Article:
This means, instead of recruiting potential hires directly, the company uses two staffing agencies that find candidates based on the criteria Schapiro needs—including the level of longevity in candidates’ work history. First, the agencies will review resumes and forward them to Schapiro so he can choose who they bring in for an interview. After that first round of interviews, the best candidates are recommended to Schapiro so he can also speak to them.

When the right candidates are chosen, they go through a 10-week trial period where they’re initially placed on the agencies’ payroll. This allows Schapiro and the potential hires to both determine if they will be the right fit. In most cases, Wedding Gown Preservation will part ways with candidates before the 10-weeks are over. When candidates do make it through this employee audition, Schapiro meets with them before making a final decision to determine if they truly should move forward with the relationship.

“At that meeting, what we’re trying to do is determine, number one, if this is someone we want to hire onto our payroll and have forever. Two, is this person happy and would like to come on to our payroll,” he said. “It gives us a time to reflect as sometimes you’ll get someone and they’ve been there a week or two weeks, and all of a sudden, it becomes 10 years. They’re not great, but they’re there. Using a staffing agency forces us at the longest length, 10 weeks, to make a hard decision.”

If this hard decision is made favorably, the prospective candidate is then hired by Wedding Gown Preservation full-time and placed on the company’s payroll. According to Schapiro, this process has gone a long way toward keeping the retention rate high and unemployment rate low.

“Part of the reason we have low turnover would be that before someone hits our payroll, they’ve already done a period of time with a staffing agency and it’s someone that we truly feel we want to hire and keep in our company for as long as possible,” he noted. “The highest turnover of any company is new employees, so we basically have sidestepped all that high turnover period for a fee, but that lowers our unemployment rate. Currently we have the lowest unemployment rate available in New York State and that’s because of such low turnover.”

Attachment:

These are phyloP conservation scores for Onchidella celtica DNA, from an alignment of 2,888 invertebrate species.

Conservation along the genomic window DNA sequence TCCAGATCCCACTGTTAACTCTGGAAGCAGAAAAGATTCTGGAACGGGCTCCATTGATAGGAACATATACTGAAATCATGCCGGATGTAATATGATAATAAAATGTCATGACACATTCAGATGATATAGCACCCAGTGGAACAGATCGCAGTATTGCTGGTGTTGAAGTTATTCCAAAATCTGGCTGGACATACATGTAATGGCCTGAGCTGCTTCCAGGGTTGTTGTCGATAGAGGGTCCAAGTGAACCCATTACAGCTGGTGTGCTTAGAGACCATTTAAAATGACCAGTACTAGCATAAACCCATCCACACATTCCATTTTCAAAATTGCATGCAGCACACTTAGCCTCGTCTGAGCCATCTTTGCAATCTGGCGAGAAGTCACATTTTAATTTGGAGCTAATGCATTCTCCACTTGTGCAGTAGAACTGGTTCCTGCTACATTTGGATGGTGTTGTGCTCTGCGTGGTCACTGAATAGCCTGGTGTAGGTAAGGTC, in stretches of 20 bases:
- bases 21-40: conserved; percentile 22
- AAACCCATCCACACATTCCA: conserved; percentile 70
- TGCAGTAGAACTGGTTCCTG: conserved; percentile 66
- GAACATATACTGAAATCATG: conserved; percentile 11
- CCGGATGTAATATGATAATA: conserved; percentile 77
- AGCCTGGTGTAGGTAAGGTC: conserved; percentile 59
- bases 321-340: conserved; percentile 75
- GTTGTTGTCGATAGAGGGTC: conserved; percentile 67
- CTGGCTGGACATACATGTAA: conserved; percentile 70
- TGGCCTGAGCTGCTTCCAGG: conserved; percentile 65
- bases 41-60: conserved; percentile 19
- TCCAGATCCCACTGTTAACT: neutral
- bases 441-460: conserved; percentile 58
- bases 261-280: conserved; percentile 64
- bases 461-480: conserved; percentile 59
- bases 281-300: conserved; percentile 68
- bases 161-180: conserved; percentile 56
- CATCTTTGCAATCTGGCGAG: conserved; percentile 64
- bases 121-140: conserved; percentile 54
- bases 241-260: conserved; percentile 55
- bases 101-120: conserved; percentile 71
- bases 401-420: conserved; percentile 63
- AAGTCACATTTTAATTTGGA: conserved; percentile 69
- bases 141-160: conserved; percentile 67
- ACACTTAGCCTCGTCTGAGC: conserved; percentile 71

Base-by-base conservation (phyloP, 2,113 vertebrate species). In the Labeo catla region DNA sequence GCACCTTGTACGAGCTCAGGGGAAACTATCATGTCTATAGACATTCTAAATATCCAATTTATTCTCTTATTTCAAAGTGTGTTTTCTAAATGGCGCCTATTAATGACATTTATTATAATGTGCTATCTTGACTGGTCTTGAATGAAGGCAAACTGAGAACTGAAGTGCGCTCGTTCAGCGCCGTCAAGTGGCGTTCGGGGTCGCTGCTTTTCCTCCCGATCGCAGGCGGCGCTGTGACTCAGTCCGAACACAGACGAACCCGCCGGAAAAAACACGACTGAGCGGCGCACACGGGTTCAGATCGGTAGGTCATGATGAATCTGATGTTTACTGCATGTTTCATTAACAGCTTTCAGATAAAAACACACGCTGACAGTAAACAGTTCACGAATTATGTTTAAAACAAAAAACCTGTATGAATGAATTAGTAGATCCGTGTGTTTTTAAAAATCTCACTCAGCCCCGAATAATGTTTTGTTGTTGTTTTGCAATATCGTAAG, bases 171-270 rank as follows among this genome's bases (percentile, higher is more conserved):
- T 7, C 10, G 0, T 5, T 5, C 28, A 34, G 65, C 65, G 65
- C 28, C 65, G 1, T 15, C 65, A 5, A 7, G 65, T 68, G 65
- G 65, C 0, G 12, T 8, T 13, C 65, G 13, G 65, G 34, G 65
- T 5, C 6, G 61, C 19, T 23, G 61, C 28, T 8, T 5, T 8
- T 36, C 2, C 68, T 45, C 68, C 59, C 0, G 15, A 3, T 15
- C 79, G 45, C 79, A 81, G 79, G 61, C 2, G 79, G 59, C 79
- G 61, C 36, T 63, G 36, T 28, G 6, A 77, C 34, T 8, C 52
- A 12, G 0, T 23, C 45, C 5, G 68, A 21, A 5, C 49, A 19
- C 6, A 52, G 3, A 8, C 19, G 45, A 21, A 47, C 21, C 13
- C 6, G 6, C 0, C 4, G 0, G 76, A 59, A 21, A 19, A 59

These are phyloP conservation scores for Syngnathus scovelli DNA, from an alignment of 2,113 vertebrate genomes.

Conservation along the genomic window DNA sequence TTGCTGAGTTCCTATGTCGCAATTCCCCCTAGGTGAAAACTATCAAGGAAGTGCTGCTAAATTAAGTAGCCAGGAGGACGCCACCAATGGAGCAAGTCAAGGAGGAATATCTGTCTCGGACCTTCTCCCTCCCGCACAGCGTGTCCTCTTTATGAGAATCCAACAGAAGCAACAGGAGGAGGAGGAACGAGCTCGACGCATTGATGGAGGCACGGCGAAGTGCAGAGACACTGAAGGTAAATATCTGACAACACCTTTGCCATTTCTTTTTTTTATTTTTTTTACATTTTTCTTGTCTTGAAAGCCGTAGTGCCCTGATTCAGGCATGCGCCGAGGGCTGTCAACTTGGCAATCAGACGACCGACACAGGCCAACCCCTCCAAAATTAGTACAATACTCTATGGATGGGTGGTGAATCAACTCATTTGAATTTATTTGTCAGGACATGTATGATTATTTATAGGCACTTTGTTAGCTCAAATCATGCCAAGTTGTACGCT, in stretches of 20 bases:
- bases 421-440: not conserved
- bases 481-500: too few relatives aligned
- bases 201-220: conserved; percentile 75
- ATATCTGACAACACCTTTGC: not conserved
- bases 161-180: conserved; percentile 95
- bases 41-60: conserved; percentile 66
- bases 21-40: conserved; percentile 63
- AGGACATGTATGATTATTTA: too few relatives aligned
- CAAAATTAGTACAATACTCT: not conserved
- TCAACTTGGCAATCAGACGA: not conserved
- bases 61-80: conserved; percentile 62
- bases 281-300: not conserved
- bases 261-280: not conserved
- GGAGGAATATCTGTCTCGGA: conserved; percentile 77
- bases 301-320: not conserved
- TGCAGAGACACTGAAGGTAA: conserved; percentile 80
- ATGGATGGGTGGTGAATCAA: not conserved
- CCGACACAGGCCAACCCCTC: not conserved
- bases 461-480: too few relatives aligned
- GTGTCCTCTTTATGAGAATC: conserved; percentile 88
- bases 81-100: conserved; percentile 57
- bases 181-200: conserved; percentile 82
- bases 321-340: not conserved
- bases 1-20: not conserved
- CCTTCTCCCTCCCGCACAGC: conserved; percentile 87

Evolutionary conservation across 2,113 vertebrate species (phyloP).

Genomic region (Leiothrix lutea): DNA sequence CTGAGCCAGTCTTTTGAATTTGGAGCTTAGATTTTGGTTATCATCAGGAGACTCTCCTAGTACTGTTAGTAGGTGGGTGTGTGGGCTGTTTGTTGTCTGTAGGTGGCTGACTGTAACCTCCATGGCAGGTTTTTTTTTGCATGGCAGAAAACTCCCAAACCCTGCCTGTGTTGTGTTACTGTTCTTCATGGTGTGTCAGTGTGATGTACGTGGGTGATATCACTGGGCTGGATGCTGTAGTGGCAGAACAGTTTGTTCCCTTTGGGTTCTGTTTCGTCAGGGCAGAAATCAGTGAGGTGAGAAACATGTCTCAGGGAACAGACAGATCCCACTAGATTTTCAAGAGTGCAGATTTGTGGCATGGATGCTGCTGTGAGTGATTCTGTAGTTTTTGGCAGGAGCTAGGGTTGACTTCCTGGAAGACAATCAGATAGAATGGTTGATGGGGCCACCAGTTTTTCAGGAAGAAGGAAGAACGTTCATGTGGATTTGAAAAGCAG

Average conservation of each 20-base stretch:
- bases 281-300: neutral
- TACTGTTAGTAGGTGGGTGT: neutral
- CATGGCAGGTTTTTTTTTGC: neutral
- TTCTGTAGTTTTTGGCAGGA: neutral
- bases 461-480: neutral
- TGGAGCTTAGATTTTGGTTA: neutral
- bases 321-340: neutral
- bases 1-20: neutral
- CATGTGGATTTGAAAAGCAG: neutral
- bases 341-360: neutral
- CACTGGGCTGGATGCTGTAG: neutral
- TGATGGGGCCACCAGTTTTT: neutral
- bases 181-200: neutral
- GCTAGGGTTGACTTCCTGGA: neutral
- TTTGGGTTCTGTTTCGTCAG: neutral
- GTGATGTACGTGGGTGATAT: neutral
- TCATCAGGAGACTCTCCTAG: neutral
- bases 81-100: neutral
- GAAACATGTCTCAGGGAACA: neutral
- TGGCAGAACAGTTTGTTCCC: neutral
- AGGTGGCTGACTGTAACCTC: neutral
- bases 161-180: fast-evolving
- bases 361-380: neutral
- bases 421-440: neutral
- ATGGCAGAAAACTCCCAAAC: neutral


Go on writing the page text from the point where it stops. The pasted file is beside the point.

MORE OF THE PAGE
If you’re interested in taking this hiring approach, Schapiro suggests making sure any agency you partner with understands your business—much the same way you want a potential employee to become familiar with what you do.

“Number one, have them in and give them a tour so they understand your business. You have to find an agency that fits your niche. The two agencies we work with hire a lot of assembly type of positions, while some agencies just focus on office,” Schapiro advised. “I would say you want to work with several agencies, but try to not work with too many where you don’t become an important customer to them. You want to be an important customer to one or two agencies, and the markups vary greatly and are negotiable.”

The Long Game

Jason Loeb said his company, Sudsies Dry Cleaners, in Miami, Florida, is primarily driven by one abiding principle: “We are in the people business.” Since this philosophy has been embedded in the company culture since it began 25 years ago, Loeb handles hiring with the same level of care employees are expected to handle customers’ garments.

“We have a very long training process before someone works in customer service. There’s an onboarding process,” he said. “First of all, it starts with our hiring. We don’t hire people we ever need. Our philosophy is we are always hiring. We’re always hiring and we’re always training. We’re always hiring because you never know what’s going to happen. We never hire out of necessity. We always hire because we find the right people.”

In fact, to ensure the company does hire the right people, candidates are expected to participate in multiple interviews before a decision is made—a process that in and of itself helps weed out the wrong ones.

“We don’t let people just come in our door,” Loeb said. “Some really buy in and some really don’t like it. The ones that don’t, we want them to move on; they would not work for us.”

When a candidate does work for Sudsies, they undergo a continuous training process, so in addition to the intensive initial training employees are required to complete, they participate in continuing education. This includes watching monthly videos to increase employees’ knowledge and sharpen their skills. All of this culminates in a well-informed workforce ready to provide service worthy of the company’s emphasis on being in the people business.

“Everybody watches an in-house video of the life of a customer, because if you’re somebody in the back who’s cleaning the facility, if you’re a mechanic, if you have an operational manager, or a finishing presser or a spotter, they need to know those pair of pants they’re cleaning and finishing belong to somebody and it may be the most important day of their life,” Loeb said.

Part 2 of this article will appear in the Q1 2024 issue.